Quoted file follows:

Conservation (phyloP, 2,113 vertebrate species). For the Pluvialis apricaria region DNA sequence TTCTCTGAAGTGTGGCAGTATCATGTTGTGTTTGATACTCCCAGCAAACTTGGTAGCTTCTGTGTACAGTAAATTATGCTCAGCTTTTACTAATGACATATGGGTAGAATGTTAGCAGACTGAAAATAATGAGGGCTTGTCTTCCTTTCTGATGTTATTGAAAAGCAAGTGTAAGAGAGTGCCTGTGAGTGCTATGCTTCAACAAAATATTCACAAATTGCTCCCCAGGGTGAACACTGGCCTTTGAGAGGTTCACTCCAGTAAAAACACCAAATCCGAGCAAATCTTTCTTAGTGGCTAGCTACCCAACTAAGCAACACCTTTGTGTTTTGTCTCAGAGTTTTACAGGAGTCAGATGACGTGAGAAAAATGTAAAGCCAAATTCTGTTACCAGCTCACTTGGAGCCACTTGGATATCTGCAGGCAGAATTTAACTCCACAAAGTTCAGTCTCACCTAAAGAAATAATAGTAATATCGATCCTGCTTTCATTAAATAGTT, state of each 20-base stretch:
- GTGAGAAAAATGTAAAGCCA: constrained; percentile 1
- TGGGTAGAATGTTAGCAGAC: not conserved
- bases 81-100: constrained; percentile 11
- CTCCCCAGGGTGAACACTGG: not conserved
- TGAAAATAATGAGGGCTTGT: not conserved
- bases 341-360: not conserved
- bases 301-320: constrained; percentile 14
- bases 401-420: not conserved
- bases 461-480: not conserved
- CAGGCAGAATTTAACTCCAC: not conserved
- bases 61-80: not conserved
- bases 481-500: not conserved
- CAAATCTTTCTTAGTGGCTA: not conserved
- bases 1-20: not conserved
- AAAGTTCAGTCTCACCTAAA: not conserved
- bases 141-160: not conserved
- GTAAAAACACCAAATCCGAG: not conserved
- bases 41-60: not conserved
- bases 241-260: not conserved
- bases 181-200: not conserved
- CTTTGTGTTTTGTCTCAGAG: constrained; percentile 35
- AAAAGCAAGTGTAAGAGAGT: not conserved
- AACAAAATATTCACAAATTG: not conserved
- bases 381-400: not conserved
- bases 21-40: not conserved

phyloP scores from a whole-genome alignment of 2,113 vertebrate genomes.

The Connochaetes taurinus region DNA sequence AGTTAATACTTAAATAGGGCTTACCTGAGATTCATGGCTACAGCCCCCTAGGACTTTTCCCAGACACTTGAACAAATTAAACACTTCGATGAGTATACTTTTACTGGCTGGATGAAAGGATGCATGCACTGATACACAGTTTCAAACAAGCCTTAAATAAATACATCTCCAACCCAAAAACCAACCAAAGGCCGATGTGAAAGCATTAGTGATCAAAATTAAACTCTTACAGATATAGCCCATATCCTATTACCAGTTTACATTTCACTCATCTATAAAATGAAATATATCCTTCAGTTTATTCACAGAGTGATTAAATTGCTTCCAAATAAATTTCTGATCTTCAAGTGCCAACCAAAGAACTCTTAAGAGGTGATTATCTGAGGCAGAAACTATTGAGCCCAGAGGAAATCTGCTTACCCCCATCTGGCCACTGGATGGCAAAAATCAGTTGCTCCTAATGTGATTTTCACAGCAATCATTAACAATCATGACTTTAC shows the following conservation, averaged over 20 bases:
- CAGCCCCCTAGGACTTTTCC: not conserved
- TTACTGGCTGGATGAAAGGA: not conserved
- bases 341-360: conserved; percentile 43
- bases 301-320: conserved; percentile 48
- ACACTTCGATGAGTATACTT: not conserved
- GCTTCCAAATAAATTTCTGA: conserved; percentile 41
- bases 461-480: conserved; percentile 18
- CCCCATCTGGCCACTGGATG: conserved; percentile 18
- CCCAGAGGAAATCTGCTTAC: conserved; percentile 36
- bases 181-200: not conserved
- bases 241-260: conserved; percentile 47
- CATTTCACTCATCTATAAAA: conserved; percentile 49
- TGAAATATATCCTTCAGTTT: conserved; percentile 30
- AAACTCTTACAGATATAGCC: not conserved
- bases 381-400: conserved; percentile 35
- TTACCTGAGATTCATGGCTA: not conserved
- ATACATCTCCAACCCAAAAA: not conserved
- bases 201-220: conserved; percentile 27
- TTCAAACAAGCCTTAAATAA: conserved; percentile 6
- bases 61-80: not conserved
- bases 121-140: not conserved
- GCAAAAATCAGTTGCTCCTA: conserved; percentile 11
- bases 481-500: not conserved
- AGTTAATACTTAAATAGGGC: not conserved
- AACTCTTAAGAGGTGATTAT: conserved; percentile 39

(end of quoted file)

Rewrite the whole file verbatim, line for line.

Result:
Conservation (phyloP, 2,113 vertebrate species). For the Pluvialis apricaria region DNA sequence TTCTCTGAAGTGTGGCAGTATCATGTTGTGTTTGATACTCCCAGCAAACTTGGTAGCTTCTGTGTACAGTAAATTATGCTCAGCTTTTACTAATGACATATGGGTAGAATGTTAGCAGACTGAAAATAATGAGGGCTTGTCTTCCTTTCTGATGTTATTGAAAAGCAAGTGTAAGAGAGTGCCTGTGAGTGCTATGCTTCAACAAAATATTCACAAATTGCTCCCCAGGGTGAACACTGGCCTTTGAGAGGTTCACTCCAGTAAAAACACCAAATCCGAGCAAATCTTTCTTAGTGGCTAGCTACCCAACTAAGCAACACCTTTGTGTTTTGTCTCAGAGTTTTACAGGAGTCAGATGACGTGAGAAAAATGTAAAGCCAAATTCTGTTACCAGCTCACTTGGAGCCACTTGGATATCTGCAGGCAGAATTTAACTCCACAAAGTTCAGTCTCACCTAAAGAAATAATAGTAATATCGATCCTGCTTTCATTAAATAGTT, state of each 20-base stretch:
- GTGAGAAAAATGTAAAGCCA: constrained; percentile 1
- TGGGTAGAATGTTAGCAGAC: not conserved
- bases 81-100: constrained; percentile 11
- CTCCCCAGGGTGAACACTGG: not conserved
- TGAAAATAATGAGGGCTTGT: not conserved
- bases 341-360: not conserved
- bases 301-320: constrained; percentile 14
- bases 401-420: not conserved
- bases 461-480: not conserved
- CAGGCAGAATTTAACTCCAC: not conserved
- bases 61-80: not conserved
- bases 481-500: not conserved
- CAAATCTTTCTTAGTGGCTA: not conserved
- bases 1-20: not conserved
- AAAGTTCAGTCTCACCTAAA: not conserved
- bases 141-160: not conserved
- GTAAAAACACCAAATCCGAG: not conserved
- bases 41-60: not conserved
- bases 241-260: not conserved
- bases 181-200: not conserved
- CTTTGTGTTTTGTCTCAGAG: constrained; percentile 35
- AAAAGCAAGTGTAAGAGAGT: not conserved
- AACAAAATATTCACAAATTG: not conserved
- bases 381-400: not conserved
- bases 21-40: not conserved

phyloP scores from a whole-genome alignment of 2,113 vertebrate genomes.

The Connochaetes taurinus region DNA sequence AGTTAATACTTAAATAGGGCTTACCTGAGATTCATGGCTACAGCCCCCTAGGACTTTTCCCAGACACTTGAACAAATTAAACACTTCGATGAGTATACTTTTACTGGCTGGATGAAAGGATGCATGCACTGATACACAGTTTCAAACAAGCCTTAAATAAATACATCTCCAACCCAAAAACCAACCAAAGGCCGATGTGAAAGCATTAGTGATCAAAATTAAACTCTTACAGATATAGCCCATATCCTATTACCAGTTTACATTTCACTCATCTATAAAATGAAATATATCCTTCAGTTTATTCACAGAGTGATTAAATTGCTTCCAAATAAATTTCTGATCTTCAAGTGCCAACCAAAGAACTCTTAAGAGGTGATTATCTGAGGCAGAAACTATTGAGCCCAGAGGAAATCTGCTTACCCCCATCTGGCCACTGGATGGCAAAAATCAGTTGCTCCTAATGTGATTTTCACAGCAATCATTAACAATCATGACTTTAC shows the following conservation, averaged over 20 bases:
- CAGCCCCCTAGGACTTTTCC: not conserved
- TTACTGGCTGGATGAAAGGA: not conserved
- bases 341-360: conserved; percentile 43
- bases 301-320: conserved; percentile 48
- ACACTTCGATGAGTATACTT: not conserved
- GCTTCCAAATAAATTTCTGA: conserved; percentile 41
- bases 461-480: conserved; percentile 18
- CCCCATCTGGCCACTGGATG: conserved; percentile 18
- CCCAGAGGAAATCTGCTTAC: conserved; percentile 36
- bases 181-200: not conserved
- bases 241-260: conserved; percentile 47
- CATTTCACTCATCTATAAAA: conserved; percentile 49
- TGAAATATATCCTTCAGTTT: conserved; percentile 30
- AAACTCTTACAGATATAGCC: not conserved
- bases 381-400: conserved; percentile 35
- TTACCTGAGATTCATGGCTA: not conserved
- ATACATCTCCAACCCAAAAA: not conserved
- bases 201-220: conserved; percentile 27
- TTCAAACAAGCCTTAAATAA: conserved; percentile 6
- bases 61-80: not conserved
- bases 121-140: not conserved
- GCAAAAATCAGTTGCTCCTA: conserved; percentile 11
- bases 481-500: not conserved
- AGTTAATACTTAAATAGGGC: not conserved
- AACTCTTAAGAGGTGATTAT: conserved; percentile 39